When it comes to healthcare, the U.S. spends more than any other industrial nation. This should explain why the U.S. is also the healthiest of all industrial nations. One problem… the U.S. is NOT the healthiest nation. Sadly, we aren’t even close. The Commonwealth Fund issued a report in 2014 ranking 11 major industrialized nations in “Overall Healthcare Performance.” So where did our prestigious country end up? Dead last! Yikes! (Click here for more info on that report.)
We’ve got some major problems with our healthcare system, and the problems are getting worse, not better. Actually, they are getting much worse. How in the world can we spend so much more money than these other countries, yet have such abysmal outcomes? Simply put, we are spending money on the wrong things.
Let me state this in even simpler terms. Our definition of health in America is skewed. It all starts with this. A true measure of health is “whether people on average are able to lead long, healthy and productive lives.” Look around. Productivity is declining rapidly, people are not living longer lives, and good luck finding a dozen “healthy” people.
Medical doctors today are putting too much emphasis on numbers. What numbers? …Cholesterol numbers, blood pressure numbers, blood sugar numbers, and other biomarker numbers. Of course, these number are important, as are many of the test findings in a typical medical examination or physical. But the problem is that if your numbers are outside the normal range, the cause of those deviations is not addressed. You are merely given a pill to alter those numbers.
Think about it… if your cholesterol is abnormally high, and it is high because you fail to move your body enough each day (yes, that means exercise), because you consume too much sugar and carbohydrates (very typical in the American diet), and/or you are under high levels of stress (your body produces more cholesterol in stressful situations), how can a pill correct all that? It can’t. It isn’t designed to. And medical doctors know that. Instead of addressing the cause of the condition, a pill is given to synthetically alter those numbers, giving the appearance that you are healthier.
True health would include adding in appropriate exercise, eating a more real, whole, and cleaner diet, and better managing your stress. These lifestyle changes would move you on the health spectrum… away from the unhealthy end, and more toward the truly healthy end. A pill cannot do that. The pills improve the numbers, but do not improve overall health.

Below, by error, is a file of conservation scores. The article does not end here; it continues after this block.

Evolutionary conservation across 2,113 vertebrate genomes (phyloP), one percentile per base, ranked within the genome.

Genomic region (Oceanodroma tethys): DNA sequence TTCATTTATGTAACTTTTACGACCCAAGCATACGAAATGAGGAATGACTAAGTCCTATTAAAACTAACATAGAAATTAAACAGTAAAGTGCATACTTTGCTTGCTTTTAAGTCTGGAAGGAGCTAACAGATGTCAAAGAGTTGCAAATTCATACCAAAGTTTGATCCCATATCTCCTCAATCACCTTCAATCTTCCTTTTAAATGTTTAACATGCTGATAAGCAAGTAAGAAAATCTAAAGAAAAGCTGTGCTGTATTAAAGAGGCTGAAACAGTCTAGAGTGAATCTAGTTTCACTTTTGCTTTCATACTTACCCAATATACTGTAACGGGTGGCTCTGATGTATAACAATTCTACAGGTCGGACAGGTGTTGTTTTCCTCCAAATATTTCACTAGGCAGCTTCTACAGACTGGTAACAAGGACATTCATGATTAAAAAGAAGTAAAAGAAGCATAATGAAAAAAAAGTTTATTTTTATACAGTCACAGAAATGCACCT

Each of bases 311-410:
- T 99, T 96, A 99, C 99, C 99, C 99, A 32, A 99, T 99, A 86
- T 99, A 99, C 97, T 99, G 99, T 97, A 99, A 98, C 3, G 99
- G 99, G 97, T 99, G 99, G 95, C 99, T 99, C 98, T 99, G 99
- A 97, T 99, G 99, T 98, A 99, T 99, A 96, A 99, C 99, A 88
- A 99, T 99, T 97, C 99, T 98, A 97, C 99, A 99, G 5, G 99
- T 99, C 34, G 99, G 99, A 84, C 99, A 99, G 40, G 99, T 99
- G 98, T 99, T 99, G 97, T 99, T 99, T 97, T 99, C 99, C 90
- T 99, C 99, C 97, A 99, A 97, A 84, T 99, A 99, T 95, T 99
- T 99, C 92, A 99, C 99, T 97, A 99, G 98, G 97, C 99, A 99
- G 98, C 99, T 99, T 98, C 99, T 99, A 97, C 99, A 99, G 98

If you do not want to engage in a healthier lifestyle, and prefer to take a pill instead, that’s completely fine. You have that freedom to choose. I would never force a person into healthier lifestyle activities if they do not want to do that. If you want to take pills, take them.
My biggest concern is that people are taking the pills because they believe those pills are making them healthier. They are not. They cannot. They alter the numbers, and they may even reduce risks of certain complications associated with high or low numbers on your bloodwork or physical exam, but they do not boost your overall health.
Two big issues are associated with continuing to think that more pills will make us healthier. First, the underlying cause of the condition, the reason the numbers are outside the normal range in the first place, is not being addressed. This allows that underlying condition to slowly worsen (creating the need for more medication over time), leading to a continued reduction in overall health.
Second, every drug on the market has possible side effects. So, not only are you neglecting the underlying cause of your condition, you are adversely affecting other organs, systems, and tissues in your body (which leads to the need for additional pills to treat those conditions).
The bottom line is that we’ve essentially done a multi-decade study, ramping up diagnostic testing, performing more medical procedures, and pumping out more medication than any other country on the planet, and the end result is that we are the unhealthiest. What we are doing is not working.
Moving forward, it is critical to understand that taking medication is one thing, and building health is something completely different. Do not confuse the two. If pills were the answer, we would be the healthiest country by far. Understand that true health comes from within. Know that your lifestyle choices are what impact your overall health. See the pills for what they are… chemicals that alter body chemistry. They do not fix problems. They do not create health. They will never be the answer to our abundant sickness problem.
Are pills necessary? Sometimes. Do I think you should never take a pill? Of course not. Am I anti-medicine? Absolutely not. But the data is in, and has been in for a long, long time. We are on the wrong track. We need to revise how we define health in this country. There are a lot of people with cholesterol numbers, blood pressure numbers, and blood sugar numbers within the normal range because of the medications they take every day, and their doctors are thrilled with that, yet they are very, very sick, and getting sicker every day.
Taking more pills does not equal better health. Choose a healthy lifestyle over pills. If nothing else, understand the difference, and do not fool yourself into thinking that just because you are taking pills, and those pills are changing your numbers, that you are healthy. Our country is dead last in overall health. This should tell you all you need to know. We can turn that around. It starts with redefining health and knowing that it requires healthier living, and not more pills.